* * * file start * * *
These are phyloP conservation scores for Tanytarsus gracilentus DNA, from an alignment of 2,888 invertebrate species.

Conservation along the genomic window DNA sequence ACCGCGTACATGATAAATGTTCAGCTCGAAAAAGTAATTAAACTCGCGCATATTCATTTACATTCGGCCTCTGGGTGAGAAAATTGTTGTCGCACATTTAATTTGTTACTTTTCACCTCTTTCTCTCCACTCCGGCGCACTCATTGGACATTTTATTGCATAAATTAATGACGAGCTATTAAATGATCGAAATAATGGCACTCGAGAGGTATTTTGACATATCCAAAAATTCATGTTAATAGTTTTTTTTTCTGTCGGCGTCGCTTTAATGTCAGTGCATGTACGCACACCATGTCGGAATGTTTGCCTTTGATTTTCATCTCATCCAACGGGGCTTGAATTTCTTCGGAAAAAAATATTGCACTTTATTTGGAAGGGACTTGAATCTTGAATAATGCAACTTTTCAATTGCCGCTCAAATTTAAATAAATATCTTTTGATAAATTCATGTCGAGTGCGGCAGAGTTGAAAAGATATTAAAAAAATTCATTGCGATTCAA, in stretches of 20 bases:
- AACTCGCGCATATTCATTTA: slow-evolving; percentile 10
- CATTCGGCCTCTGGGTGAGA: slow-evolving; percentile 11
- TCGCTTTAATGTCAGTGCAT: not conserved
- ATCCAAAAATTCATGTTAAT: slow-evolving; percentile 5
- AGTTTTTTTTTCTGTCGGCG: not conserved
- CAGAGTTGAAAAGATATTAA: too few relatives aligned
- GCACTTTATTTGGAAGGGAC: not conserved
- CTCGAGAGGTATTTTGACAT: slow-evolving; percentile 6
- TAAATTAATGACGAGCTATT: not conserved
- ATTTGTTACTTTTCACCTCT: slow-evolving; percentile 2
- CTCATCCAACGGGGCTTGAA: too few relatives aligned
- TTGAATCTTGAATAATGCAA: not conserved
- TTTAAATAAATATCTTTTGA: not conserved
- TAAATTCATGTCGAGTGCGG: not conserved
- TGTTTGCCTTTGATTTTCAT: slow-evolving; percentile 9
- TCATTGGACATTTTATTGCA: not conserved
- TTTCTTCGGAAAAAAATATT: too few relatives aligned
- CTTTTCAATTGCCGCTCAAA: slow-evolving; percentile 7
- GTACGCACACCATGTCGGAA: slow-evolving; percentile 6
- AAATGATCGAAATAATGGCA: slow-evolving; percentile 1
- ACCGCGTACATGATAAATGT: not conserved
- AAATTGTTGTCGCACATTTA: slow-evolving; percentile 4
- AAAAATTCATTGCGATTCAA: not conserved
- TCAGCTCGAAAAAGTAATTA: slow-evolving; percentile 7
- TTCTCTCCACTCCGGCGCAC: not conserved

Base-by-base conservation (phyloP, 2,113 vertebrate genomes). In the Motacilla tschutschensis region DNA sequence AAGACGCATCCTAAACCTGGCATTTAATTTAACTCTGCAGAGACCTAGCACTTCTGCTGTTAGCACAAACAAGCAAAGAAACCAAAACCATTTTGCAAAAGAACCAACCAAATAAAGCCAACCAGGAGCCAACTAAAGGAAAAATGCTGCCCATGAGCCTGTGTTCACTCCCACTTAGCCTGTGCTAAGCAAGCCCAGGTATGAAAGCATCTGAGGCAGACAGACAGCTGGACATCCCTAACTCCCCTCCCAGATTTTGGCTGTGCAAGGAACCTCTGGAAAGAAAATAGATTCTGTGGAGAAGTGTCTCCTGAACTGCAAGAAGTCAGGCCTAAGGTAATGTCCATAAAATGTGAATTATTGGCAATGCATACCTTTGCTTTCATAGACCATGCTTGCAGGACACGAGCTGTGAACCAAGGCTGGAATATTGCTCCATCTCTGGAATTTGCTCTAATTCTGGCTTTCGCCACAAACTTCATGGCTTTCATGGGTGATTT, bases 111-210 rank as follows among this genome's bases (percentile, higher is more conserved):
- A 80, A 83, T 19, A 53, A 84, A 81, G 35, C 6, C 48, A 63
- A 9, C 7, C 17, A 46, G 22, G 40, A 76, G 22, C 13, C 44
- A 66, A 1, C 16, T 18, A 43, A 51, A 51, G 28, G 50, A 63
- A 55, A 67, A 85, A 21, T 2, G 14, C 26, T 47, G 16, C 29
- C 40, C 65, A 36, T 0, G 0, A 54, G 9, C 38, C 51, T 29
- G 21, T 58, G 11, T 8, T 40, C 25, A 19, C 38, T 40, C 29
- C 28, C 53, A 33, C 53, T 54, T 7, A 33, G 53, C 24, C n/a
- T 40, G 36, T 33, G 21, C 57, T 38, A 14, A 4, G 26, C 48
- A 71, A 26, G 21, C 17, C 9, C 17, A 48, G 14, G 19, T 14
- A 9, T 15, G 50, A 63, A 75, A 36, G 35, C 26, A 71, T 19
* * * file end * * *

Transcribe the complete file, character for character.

These are phyloP conservation scores for Tanytarsus gracilentus DNA, from an alignment of 2,888 invertebrate species.

Conservation along the genomic window DNA sequence ACCGCGTACATGATAAATGTTCAGCTCGAAAAAGTAATTAAACTCGCGCATATTCATTTACATTCGGCCTCTGGGTGAGAAAATTGTTGTCGCACATTTAATTTGTTACTTTTCACCTCTTTCTCTCCACTCCGGCGCACTCATTGGACATTTTATTGCATAAATTAATGACGAGCTATTAAATGATCGAAATAATGGCACTCGAGAGGTATTTTGACATATCCAAAAATTCATGTTAATAGTTTTTTTTTCTGTCGGCGTCGCTTTAATGTCAGTGCATGTACGCACACCATGTCGGAATGTTTGCCTTTGATTTTCATCTCATCCAACGGGGCTTGAATTTCTTCGGAAAAAAATATTGCACTTTATTTGGAAGGGACTTGAATCTTGAATAATGCAACTTTTCAATTGCCGCTCAAATTTAAATAAATATCTTTTGATAAATTCATGTCGAGTGCGGCAGAGTTGAAAAGATATTAAAAAAATTCATTGCGATTCAA, in stretches of 20 bases:
- AACTCGCGCATATTCATTTA: slow-evolving; percentile 10
- CATTCGGCCTCTGGGTGAGA: slow-evolving; percentile 11
- TCGCTTTAATGTCAGTGCAT: not conserved
- ATCCAAAAATTCATGTTAAT: slow-evolving; percentile 5
- AGTTTTTTTTTCTGTCGGCG: not conserved
- CAGAGTTGAAAAGATATTAA: too few relatives aligned
- GCACTTTATTTGGAAGGGAC: not conserved
- CTCGAGAGGTATTTTGACAT: slow-evolving; percentile 6
- TAAATTAATGACGAGCTATT: not conserved
- ATTTGTTACTTTTCACCTCT: slow-evolving; percentile 2
- CTCATCCAACGGGGCTTGAA: too few relatives aligned
- TTGAATCTTGAATAATGCAA: not conserved
- TTTAAATAAATATCTTTTGA: not conserved
- TAAATTCATGTCGAGTGCGG: not conserved
- TGTTTGCCTTTGATTTTCAT: slow-evolving; percentile 9
- TCATTGGACATTTTATTGCA: not conserved
- TTTCTTCGGAAAAAAATATT: too few relatives aligned
- CTTTTCAATTGCCGCTCAAA: slow-evolving; percentile 7
- GTACGCACACCATGTCGGAA: slow-evolving; percentile 6
- AAATGATCGAAATAATGGCA: slow-evolving; percentile 1
- ACCGCGTACATGATAAATGT: not conserved
- AAATTGTTGTCGCACATTTA: slow-evolving; percentile 4
- AAAAATTCATTGCGATTCAA: not conserved
- TCAGCTCGAAAAAGTAATTA: slow-evolving; percentile 7
- TTCTCTCCACTCCGGCGCAC: not conserved

Base-by-base conservation (phyloP, 2,113 vertebrate genomes). In the Motacilla tschutschensis region DNA sequence AAGACGCATCCTAAACCTGGCATTTAATTTAACTCTGCAGAGACCTAGCACTTCTGCTGTTAGCACAAACAAGCAAAGAAACCAAAACCATTTTGCAAAAGAACCAACCAAATAAAGCCAACCAGGAGCCAACTAAAGGAAAAATGCTGCCCATGAGCCTGTGTTCACTCCCACTTAGCCTGTGCTAAGCAAGCCCAGGTATGAAAGCATCTGAGGCAGACAGACAGCTGGACATCCCTAACTCCCCTCCCAGATTTTGGCTGTGCAAGGAACCTCTGGAAAGAAAATAGATTCTGTGGAGAAGTGTCTCCTGAACTGCAAGAAGTCAGGCCTAAGGTAATGTCCATAAAATGTGAATTATTGGCAATGCATACCTTTGCTTTCATAGACCATGCTTGCAGGACACGAGCTGTGAACCAAGGCTGGAATATTGCTCCATCTCTGGAATTTGCTCTAATTCTGGCTTTCGCCACAAACTTCATGGCTTTCATGGGTGATTT, bases 111-210 rank as follows among this genome's bases (percentile, higher is more conserved):
- A 80, A 83, T 19, A 53, A 84, A 81, G 35, C 6, C 48, A 63
- A 9, C 7, C 17, A 46, G 22, G 40, A 76, G 22, C 13, C 44
- A 66, A 1, C 16, T 18, A 43, A 51, A 51, G 28, G 50, A 63
- A 55, A 67, A 85, A 21, T 2, G 14, C 26, T 47, G 16, C 29
- C 40, C 65, A 36, T 0, G 0, A 54, G 9, C 38, C 51, T 29
- G 21, T 58, G 11, T 8, T 40, C 25, A 19, C 38, T 40, C 29
- C 28, C 53, A 33, C 53, T 54, T 7, A 33, G 53, C 24, C n/a
- T 40, G 36, T 33, G 21, C 57, T 38, A 14, A 4, G 26, C 48
- A 71, A 26, G 21, C 17, C 9, C 17, A 48, G 14, G 19, T 14
- A 9, T 15, G 50, A 63, A 75, A 36, G 35, C 26, A 71, T 19